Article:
What is a Bike Sidecar, Where Do You Get One, and How Can You Build One?

Bike sidecars have made several appearances on bike hacks before.  We have featured a version from Buenos Aires, one reader produced several versions to serve as pedicabs, and we have had two military-themed sidecars (version 1 and version 2). Reader Rob contacted us with his own DIY sidecar and all text and pictures below are credited to him.  If readers have questions they can leave them in the comments.

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I started building sidecars in my garage with a 10′ piece of conduit and a conduit bender.  The first challenge was bending the conduit into a shape that I wanted my sidecar to look like. Once I had the basic chassis together I added threaded pipe to areas that I considered to be load/stress bearing. I constructed the fork and connection rods out of schedule 40 steel pipes. I added a plywood deck with carpet stapled to it for the floor and also for the seat and backrest.  Nothing is welded on my original sidecar; all connections are made with threaded pipe or bolted together.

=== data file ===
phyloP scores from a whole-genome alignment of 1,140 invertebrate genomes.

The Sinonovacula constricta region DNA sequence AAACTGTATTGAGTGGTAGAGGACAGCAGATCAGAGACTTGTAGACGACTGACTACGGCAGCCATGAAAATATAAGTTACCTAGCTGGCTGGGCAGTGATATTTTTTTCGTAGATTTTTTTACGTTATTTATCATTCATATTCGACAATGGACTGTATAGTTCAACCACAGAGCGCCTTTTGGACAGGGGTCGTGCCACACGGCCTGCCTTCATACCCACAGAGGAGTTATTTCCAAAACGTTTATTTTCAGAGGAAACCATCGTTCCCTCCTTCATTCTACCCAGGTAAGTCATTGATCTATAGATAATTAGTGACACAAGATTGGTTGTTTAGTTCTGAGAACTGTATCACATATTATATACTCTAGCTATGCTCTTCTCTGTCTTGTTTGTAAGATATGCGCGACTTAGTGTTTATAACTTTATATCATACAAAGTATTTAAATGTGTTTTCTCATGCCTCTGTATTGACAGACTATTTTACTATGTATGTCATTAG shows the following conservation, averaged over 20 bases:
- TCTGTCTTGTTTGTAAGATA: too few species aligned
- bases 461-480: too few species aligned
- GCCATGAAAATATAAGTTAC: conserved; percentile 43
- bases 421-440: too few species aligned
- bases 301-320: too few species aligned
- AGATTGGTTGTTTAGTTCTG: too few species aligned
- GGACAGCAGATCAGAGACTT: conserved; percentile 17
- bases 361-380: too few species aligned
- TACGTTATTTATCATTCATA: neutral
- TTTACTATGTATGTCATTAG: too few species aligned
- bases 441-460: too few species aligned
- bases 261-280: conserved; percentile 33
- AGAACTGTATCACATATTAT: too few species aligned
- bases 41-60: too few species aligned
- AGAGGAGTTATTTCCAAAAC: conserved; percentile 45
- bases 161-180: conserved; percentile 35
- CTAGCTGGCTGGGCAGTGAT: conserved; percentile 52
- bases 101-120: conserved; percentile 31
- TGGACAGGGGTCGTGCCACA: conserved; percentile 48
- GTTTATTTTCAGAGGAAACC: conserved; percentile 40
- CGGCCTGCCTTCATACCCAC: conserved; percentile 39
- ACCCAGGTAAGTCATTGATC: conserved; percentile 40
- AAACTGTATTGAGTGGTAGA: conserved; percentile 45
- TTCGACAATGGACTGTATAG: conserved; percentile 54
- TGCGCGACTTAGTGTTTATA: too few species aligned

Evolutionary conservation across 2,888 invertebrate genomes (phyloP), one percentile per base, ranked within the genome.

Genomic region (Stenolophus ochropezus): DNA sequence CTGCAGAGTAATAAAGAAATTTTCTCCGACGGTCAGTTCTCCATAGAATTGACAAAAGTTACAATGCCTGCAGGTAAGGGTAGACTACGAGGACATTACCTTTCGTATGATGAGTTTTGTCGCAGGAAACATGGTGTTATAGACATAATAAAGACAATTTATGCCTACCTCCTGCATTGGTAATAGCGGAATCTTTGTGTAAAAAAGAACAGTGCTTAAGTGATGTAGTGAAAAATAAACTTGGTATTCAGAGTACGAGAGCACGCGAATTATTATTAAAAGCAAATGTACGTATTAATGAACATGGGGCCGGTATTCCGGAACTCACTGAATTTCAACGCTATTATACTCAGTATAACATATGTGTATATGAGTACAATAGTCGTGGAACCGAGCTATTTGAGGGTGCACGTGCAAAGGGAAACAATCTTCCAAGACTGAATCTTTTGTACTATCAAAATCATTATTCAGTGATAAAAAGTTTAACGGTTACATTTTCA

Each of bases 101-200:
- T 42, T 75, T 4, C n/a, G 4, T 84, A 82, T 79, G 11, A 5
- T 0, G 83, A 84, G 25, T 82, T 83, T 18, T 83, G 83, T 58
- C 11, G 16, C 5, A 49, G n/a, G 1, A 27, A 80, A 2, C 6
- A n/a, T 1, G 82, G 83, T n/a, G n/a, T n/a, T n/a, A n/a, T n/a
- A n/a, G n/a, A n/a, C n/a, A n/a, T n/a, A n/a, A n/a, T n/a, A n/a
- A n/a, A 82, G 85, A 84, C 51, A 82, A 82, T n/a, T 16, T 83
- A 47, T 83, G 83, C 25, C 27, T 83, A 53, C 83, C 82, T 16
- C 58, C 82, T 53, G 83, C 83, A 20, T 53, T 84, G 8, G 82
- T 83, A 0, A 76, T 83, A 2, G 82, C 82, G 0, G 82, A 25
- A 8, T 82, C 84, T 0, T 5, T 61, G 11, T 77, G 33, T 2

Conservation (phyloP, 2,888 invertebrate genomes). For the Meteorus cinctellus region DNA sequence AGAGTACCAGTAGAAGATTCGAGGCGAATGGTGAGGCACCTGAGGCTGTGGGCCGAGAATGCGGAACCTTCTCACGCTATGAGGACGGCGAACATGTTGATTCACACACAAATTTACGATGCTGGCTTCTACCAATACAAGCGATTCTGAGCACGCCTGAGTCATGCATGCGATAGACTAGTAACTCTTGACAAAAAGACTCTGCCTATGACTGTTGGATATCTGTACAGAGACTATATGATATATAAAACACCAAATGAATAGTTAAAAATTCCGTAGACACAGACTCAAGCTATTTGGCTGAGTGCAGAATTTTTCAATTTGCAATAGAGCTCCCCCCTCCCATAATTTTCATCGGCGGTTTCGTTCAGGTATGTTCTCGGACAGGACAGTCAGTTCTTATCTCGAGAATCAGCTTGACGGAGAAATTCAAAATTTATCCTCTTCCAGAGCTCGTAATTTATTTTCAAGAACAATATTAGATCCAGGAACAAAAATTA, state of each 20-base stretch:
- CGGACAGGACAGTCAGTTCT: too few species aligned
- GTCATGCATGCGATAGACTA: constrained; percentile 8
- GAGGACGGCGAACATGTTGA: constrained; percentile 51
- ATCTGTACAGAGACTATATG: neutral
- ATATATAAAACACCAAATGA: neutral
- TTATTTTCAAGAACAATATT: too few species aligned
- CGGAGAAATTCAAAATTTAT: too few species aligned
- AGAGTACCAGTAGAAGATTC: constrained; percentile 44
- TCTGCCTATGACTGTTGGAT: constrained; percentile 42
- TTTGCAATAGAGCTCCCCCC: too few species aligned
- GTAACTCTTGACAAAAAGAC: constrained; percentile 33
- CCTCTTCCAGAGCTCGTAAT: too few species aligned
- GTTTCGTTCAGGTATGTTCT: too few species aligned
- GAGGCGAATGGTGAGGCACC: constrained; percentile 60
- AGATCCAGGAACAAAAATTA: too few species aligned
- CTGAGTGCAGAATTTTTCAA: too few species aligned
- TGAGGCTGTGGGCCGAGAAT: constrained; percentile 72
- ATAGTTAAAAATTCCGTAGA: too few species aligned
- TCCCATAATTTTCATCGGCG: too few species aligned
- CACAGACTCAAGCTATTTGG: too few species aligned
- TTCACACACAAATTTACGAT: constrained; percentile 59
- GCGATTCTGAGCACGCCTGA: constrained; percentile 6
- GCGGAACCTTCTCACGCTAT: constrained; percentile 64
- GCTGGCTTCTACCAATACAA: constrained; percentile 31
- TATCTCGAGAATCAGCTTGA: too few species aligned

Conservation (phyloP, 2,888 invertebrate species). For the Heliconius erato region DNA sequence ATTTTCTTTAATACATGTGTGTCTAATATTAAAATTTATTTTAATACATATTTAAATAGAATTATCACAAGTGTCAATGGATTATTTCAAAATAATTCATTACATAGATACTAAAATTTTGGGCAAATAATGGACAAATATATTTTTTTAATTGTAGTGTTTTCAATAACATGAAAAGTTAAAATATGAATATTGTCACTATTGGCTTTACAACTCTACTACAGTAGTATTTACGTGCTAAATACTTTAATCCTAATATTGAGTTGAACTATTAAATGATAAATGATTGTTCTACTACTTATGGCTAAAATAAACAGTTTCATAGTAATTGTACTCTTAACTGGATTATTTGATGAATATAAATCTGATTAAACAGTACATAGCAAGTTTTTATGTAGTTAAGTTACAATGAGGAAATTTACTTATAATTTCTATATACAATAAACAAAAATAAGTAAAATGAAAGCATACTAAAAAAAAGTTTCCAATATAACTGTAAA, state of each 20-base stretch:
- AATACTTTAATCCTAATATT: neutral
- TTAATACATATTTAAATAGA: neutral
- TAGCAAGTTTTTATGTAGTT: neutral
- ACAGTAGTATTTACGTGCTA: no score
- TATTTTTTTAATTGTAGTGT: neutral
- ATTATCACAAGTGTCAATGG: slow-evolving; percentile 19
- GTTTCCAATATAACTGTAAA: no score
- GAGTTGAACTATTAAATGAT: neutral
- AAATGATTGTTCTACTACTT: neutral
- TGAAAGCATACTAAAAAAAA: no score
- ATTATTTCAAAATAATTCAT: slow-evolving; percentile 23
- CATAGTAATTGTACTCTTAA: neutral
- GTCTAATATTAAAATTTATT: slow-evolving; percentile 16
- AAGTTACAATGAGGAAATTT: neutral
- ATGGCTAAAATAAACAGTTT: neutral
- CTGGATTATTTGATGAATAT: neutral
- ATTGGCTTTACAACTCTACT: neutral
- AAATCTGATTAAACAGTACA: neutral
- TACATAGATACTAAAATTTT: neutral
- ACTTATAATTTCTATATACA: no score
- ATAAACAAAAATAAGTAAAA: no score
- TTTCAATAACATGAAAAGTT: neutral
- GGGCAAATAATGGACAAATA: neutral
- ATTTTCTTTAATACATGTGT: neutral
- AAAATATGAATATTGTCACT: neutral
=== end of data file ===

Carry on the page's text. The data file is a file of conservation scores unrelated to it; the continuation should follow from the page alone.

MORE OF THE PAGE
Rob side car 1

The floor plan is simple; I wanted a seat wide enough for 2 adults and enough floor space to mount 2 child safety seats. I later added a lawn mower roof to keep a little shade on my passengers; it also adds some character to the design.  I recommend picking up a reflector kit and placing a slow moving sign on the back for a little added safety with passing cars.

Rob side car 2

We ride hundreds of miles each summer with an average pay-load of about 230 pounds (My wife and 3 kids) with no problems at all.

The units that we use now are totally engineered from a blue print of my original unit.  The majority of the assembly is outsourced including pipe bending, welding and powder coating. The end result is a very sharp looking ride but the functionality is basically the same as my home made sidecar.

Rob side car 3

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What is a Bike Sidecar, Where Do You Get One, and How Can You Build One? — Bike Hacks